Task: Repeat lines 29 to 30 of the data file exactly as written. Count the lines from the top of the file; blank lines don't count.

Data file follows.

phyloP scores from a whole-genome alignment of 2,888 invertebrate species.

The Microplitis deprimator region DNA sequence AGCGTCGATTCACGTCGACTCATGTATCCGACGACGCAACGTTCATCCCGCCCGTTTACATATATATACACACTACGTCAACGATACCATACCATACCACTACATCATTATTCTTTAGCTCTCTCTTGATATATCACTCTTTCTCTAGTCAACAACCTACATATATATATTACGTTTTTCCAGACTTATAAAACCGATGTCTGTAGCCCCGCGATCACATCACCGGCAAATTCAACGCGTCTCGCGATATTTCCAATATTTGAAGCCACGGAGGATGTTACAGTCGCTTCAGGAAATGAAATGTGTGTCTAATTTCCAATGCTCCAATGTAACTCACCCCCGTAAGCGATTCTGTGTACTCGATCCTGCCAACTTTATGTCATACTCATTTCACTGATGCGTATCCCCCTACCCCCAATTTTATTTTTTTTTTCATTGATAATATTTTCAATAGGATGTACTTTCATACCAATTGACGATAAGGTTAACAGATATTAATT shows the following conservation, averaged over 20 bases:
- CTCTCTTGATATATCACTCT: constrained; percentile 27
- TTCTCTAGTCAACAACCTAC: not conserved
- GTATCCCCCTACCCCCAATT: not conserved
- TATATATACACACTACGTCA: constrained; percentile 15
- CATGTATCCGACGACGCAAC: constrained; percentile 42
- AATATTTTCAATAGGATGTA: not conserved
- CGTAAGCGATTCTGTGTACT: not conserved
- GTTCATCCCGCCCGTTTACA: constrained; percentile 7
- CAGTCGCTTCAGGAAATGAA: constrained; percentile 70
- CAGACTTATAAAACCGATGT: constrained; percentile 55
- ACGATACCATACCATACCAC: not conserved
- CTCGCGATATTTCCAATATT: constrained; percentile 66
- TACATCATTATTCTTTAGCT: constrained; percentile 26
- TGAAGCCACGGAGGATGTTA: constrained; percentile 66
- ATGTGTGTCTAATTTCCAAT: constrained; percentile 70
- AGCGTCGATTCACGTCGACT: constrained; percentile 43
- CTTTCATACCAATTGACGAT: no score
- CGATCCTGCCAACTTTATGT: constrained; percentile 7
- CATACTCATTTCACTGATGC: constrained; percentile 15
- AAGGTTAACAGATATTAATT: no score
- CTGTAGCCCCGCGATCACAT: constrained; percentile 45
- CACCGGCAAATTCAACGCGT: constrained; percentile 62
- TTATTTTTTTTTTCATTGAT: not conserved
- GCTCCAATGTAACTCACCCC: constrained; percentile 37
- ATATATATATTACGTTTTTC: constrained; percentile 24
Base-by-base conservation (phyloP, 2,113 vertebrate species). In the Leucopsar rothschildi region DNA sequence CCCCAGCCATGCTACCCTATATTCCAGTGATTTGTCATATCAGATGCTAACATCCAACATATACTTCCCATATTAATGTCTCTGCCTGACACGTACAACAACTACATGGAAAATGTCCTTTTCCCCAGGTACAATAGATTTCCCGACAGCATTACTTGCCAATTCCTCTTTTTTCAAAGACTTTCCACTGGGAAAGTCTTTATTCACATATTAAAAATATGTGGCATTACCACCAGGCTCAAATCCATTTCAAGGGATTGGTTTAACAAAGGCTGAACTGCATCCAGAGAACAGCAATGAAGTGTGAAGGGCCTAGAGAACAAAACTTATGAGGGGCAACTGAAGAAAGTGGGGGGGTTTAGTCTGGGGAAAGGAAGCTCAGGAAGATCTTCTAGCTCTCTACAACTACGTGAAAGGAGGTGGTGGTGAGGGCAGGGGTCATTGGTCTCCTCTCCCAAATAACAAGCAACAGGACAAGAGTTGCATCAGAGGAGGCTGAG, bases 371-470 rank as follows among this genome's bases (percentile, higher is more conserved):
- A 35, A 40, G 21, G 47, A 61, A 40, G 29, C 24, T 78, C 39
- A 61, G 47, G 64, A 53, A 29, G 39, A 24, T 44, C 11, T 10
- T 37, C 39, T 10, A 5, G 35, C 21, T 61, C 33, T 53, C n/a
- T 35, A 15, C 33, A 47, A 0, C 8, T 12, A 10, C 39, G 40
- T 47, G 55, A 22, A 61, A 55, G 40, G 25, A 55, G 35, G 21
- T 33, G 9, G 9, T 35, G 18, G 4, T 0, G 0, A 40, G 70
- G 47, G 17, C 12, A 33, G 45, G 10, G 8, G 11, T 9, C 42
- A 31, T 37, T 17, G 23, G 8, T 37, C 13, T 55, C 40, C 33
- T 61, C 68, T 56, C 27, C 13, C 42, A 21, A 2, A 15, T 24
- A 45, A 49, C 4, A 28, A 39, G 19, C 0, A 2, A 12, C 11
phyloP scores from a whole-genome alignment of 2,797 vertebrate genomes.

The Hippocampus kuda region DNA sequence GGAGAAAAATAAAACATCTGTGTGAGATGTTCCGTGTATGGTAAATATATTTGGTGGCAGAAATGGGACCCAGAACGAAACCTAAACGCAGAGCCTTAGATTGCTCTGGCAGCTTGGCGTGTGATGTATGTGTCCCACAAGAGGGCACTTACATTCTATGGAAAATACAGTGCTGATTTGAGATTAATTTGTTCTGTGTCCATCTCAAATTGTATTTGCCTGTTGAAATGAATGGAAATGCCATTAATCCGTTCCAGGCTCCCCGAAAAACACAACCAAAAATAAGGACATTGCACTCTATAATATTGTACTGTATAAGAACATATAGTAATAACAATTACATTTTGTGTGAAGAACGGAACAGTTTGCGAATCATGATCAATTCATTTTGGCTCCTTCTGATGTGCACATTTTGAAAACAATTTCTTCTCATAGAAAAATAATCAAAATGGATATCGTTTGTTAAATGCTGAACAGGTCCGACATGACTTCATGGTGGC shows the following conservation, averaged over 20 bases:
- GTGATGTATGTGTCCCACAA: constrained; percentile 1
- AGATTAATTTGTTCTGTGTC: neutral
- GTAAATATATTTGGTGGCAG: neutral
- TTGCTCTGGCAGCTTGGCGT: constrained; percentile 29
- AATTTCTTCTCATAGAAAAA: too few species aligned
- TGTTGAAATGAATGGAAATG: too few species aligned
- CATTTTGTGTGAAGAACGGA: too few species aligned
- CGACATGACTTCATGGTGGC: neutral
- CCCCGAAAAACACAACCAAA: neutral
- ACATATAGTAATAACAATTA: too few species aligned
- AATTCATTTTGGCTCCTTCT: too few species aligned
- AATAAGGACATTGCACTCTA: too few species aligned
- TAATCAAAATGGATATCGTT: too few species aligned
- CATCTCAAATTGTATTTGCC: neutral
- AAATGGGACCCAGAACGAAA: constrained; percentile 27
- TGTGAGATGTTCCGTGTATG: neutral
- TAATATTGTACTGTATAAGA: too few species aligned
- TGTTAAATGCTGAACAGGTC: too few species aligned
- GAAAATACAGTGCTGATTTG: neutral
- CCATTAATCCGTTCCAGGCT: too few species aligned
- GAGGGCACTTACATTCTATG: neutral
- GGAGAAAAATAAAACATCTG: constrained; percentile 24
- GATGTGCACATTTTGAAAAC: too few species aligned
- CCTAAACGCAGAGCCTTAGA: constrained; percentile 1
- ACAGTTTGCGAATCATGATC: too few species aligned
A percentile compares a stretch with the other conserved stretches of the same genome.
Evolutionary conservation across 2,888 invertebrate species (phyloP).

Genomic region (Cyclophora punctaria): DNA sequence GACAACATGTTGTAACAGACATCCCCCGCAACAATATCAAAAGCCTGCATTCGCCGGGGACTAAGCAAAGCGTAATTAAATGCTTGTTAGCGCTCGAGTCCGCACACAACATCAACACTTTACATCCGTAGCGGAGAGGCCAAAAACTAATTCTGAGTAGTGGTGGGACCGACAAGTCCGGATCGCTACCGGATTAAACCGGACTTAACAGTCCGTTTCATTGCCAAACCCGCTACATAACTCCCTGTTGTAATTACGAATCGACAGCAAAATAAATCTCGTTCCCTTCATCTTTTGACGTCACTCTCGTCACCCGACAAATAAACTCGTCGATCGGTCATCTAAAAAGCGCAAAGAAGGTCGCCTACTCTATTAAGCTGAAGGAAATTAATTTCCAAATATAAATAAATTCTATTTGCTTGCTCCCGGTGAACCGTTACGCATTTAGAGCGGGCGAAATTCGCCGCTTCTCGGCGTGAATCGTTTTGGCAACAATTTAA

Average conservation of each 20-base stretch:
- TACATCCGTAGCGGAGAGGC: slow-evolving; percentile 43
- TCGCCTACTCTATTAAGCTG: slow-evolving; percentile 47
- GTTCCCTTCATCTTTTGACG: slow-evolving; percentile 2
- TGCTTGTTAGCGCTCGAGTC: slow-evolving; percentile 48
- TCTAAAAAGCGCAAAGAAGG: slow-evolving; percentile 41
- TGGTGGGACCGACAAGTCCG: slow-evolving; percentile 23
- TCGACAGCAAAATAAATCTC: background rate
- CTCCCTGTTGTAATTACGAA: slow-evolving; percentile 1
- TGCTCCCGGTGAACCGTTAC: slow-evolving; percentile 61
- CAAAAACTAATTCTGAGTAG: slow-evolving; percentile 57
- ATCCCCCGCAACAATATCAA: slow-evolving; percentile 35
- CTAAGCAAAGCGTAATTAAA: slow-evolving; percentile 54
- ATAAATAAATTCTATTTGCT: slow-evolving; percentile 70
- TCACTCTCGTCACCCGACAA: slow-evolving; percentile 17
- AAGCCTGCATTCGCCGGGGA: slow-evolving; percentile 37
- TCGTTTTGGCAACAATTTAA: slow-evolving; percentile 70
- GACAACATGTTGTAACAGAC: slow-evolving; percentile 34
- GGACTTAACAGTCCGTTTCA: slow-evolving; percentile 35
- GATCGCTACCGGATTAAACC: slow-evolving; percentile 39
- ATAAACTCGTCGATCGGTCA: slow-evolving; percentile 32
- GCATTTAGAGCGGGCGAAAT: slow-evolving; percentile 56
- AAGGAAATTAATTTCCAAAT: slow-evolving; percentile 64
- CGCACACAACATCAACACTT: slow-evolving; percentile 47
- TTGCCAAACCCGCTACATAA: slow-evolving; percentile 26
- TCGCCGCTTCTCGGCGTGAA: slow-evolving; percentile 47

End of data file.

- A 35, A 40, G 21, G 47, A 61, A 40, G 29, C 24, T 78, C 39
- A 61, G 47, G 64, A 53, A 29, G 39, A 24, T 44, C 11, T 10